A greedy eel ended up biting off more than it could chew after trying to swallow a puffer fish that inflated in its mouth, causing it to suffocate.
Tim Mayer, a German-born scuba diving instructor, happened upon the unusual sight on the island of Titikaveka, part of the Cook Islands in the Pacific Ocean, last month
Tim, 39, initially thought the 4ft moray eel was a piece of driftwood, but as he walked closer alongside three-year-old daughter Charlie, he realised what he had found.
Tim Mayer, a German-born scuba diving instructor, found a dead eel with a puffer fish in its mouth on the beach of Titikaveka island, part of the Cook Islands, last month
Marine biologist Kirby Morejohn said the eel likely suffocated after the puffer fish blocked its throat, because eels have to be able to suck water through their throats to breathe, unlike fish
Tim summoned wife Lucile and son Yann from their nearby villa to witness the scene, before the family contacted local marine biologist Kirby Morejohn to confirm what had happened.
Kirby explained that the eel likely tried to feed on the porcupine puffer fish, which then inflated as a defence mechanism.
While most fish breathe using gills that are located behind their heads, Kirby said, eels suck water in through their mouths, much the same way as humans breathe air.
Having the pufferfish lodged in its throat likely caused the eel to suffocate, Kirby concluded.
The biologist, originally from San Diego in California, said he had never seen anything like it before.
‘I was blown away when I saw it,’ he said. ‘I couldn’t believe that this type of interaction existed and that I’d never heard about it.
‘One of the reasons eels are perceived as scary is due to their open, gaping, toothy mouths, but it turns out this is how they breathe.
‘After the eel’s dinner inflated and lodged in its mouth, the eel would not have been able to draw in water and likely died from suffocation.
‘Nature usually seems to have sorted out the kinks. If porcupine fish are normally on an eel’s menu, I’d expect eels to target sizes that can be swallowed. But clearly, this isn’t the case.’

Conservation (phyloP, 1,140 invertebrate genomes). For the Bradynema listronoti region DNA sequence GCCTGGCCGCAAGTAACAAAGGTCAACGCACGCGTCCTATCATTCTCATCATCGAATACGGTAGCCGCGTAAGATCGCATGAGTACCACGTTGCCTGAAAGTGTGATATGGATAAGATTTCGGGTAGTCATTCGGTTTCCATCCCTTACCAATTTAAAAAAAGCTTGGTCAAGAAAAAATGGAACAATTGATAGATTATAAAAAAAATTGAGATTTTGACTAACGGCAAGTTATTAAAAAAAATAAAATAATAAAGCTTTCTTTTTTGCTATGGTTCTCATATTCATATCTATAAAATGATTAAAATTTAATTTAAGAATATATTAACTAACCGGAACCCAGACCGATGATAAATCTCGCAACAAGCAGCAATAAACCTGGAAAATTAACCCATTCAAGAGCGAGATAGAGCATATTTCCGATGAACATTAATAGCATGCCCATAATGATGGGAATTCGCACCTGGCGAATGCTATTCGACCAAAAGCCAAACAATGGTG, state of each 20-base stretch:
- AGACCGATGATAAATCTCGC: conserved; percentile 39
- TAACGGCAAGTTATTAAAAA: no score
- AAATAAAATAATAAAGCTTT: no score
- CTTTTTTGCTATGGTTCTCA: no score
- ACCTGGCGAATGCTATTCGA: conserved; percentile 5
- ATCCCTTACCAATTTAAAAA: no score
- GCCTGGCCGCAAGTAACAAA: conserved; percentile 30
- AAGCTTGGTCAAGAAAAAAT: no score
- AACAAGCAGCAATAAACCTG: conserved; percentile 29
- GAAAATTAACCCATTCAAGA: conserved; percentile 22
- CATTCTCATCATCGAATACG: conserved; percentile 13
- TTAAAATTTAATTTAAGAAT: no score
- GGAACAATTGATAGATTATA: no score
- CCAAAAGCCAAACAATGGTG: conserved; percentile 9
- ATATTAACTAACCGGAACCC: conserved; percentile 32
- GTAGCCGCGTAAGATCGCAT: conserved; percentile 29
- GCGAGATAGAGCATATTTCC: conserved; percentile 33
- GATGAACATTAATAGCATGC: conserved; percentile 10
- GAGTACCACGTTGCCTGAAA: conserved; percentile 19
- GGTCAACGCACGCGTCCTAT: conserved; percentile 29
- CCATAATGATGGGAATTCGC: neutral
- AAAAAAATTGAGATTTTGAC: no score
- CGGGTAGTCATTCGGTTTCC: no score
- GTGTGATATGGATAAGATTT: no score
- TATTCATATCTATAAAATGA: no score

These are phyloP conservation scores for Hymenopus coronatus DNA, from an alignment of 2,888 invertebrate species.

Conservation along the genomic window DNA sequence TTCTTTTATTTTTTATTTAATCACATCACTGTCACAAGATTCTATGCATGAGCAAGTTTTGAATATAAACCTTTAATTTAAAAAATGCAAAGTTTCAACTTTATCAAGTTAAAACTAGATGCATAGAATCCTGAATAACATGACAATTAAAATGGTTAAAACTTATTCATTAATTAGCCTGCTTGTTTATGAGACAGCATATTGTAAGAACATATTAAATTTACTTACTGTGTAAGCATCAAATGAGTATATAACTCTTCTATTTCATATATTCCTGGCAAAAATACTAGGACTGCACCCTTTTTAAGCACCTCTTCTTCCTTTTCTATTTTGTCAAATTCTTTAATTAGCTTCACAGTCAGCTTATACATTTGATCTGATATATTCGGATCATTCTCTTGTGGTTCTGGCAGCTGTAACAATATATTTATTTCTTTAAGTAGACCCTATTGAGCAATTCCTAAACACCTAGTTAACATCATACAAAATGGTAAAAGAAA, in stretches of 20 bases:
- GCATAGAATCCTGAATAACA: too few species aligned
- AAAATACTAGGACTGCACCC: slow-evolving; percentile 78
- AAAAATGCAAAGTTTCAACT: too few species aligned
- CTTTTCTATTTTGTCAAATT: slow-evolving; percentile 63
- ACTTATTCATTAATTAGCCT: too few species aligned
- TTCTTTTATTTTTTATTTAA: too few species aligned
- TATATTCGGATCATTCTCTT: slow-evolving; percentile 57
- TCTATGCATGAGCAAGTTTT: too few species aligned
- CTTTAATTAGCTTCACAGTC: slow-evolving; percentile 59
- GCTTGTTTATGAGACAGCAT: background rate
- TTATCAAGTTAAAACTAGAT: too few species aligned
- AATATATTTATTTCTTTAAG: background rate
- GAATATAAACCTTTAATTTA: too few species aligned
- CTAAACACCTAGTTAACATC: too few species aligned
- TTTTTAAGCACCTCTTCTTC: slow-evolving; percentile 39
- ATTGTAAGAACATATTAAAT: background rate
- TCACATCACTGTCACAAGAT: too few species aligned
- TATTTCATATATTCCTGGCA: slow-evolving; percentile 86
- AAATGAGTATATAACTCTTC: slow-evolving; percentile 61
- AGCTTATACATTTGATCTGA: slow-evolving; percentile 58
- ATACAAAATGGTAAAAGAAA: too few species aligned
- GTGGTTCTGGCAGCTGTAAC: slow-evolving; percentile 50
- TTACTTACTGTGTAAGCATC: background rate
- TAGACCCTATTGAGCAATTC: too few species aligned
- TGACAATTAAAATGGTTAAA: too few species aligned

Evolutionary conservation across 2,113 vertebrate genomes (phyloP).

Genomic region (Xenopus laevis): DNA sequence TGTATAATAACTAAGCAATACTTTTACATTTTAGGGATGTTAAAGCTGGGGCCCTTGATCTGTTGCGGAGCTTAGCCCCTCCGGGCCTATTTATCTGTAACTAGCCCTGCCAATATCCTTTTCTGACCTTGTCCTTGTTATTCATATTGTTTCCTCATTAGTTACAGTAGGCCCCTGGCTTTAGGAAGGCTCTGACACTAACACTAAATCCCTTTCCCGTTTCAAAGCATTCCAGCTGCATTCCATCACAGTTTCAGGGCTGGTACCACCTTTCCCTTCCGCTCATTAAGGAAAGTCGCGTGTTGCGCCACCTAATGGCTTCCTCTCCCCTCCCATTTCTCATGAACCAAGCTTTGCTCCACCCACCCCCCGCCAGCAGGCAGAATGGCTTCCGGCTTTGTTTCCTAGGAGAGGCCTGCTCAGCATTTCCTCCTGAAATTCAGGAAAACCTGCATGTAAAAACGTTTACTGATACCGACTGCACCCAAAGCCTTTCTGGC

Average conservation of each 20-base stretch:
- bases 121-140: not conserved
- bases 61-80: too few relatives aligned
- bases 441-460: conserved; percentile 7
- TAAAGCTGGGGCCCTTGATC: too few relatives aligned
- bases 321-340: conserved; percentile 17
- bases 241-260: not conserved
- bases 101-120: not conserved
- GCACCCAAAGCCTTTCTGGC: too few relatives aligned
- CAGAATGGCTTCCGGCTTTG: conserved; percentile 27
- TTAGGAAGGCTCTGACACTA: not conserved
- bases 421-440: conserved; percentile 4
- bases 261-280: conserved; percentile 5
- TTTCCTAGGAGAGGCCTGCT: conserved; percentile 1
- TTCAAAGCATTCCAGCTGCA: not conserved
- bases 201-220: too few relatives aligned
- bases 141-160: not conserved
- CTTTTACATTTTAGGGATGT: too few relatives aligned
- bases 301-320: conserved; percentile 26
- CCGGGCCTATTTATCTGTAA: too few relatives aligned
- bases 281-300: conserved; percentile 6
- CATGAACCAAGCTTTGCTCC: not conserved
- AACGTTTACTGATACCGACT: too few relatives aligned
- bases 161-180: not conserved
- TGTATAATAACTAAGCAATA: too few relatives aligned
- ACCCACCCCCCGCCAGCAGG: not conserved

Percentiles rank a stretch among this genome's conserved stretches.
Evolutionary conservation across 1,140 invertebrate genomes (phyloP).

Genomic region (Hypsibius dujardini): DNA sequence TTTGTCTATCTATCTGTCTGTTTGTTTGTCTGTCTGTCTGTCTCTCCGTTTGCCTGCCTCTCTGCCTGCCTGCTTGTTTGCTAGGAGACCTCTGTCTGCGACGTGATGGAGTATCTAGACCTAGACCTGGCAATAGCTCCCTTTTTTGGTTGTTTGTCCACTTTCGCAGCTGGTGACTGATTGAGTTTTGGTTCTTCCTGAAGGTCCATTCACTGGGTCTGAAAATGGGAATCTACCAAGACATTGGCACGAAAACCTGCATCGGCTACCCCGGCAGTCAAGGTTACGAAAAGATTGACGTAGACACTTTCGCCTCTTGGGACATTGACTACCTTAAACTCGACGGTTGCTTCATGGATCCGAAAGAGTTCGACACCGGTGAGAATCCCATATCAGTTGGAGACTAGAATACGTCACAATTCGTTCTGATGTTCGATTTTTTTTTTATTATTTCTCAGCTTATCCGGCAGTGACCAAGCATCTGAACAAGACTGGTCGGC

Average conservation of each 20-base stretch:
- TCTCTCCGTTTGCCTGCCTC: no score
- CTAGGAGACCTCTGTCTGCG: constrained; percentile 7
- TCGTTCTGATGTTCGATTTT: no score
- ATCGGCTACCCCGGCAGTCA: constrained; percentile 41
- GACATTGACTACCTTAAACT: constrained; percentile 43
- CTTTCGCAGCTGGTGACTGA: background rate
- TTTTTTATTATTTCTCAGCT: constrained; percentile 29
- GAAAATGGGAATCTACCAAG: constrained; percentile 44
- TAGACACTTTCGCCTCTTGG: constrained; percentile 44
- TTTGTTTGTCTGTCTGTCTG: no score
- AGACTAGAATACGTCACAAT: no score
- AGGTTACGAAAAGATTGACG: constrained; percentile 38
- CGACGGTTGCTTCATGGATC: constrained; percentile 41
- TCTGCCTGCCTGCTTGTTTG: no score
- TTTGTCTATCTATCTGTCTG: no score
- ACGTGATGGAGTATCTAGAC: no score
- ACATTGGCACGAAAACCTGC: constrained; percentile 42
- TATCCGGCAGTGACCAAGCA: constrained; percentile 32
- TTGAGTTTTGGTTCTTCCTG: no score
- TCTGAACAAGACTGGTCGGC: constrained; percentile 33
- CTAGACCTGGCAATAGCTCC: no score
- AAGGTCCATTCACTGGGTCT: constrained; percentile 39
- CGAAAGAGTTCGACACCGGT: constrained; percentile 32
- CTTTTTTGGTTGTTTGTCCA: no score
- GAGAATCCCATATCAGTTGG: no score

Yann Mayer, Tim’s son, poses next to the 4ft eel after he discovered it during a morning walk along the beach
Tim was so astonished by the find that he summoned wife Lucile (left), son Yann and daughter Charlie (left) to examine it
Tim, from Nordenham, Germany, said: ‘Our first thought was it was some driftwood, but we don’t get that here on this side of the island.
‘As we got closer I realised it was an eel, so I rushed back to the villa to get my phone. I was breathless and excited but didn’t tell Lucile or Yann what we’d found.
‘We all ran down to the beach and it was such a spectacle. The eel would have been about 1.3metre long.
‘It looks like the porcupine fish got the better of the eel but they both paid the ultimate price. And right behind them a rainbow was plunging into the horizon. It was surreal.
‘The kids couldn’t really grasp what was happening, but they were amazed that both animals had died in the fight. They just wanted to touch it.
‘They really wanted to show their friend the discovery even though it meant they were late for school, so we had to message the photos to their teachers to explain.
‘When they got in they were excited to tell their friends about it, and it even resulted in a science enquiry where the teacher showed the photos to the whole class.’
Tim and his 34-year-old wife Lucile Mayer, from Grasse, France, have lived in the Cook Islands for seven and a half years and work as scuba diving instructors.
The pair, who run a family blog called Azure Coconut, met pal and marine biologist Kirby on a diving course and called him to shed some light on their discovery.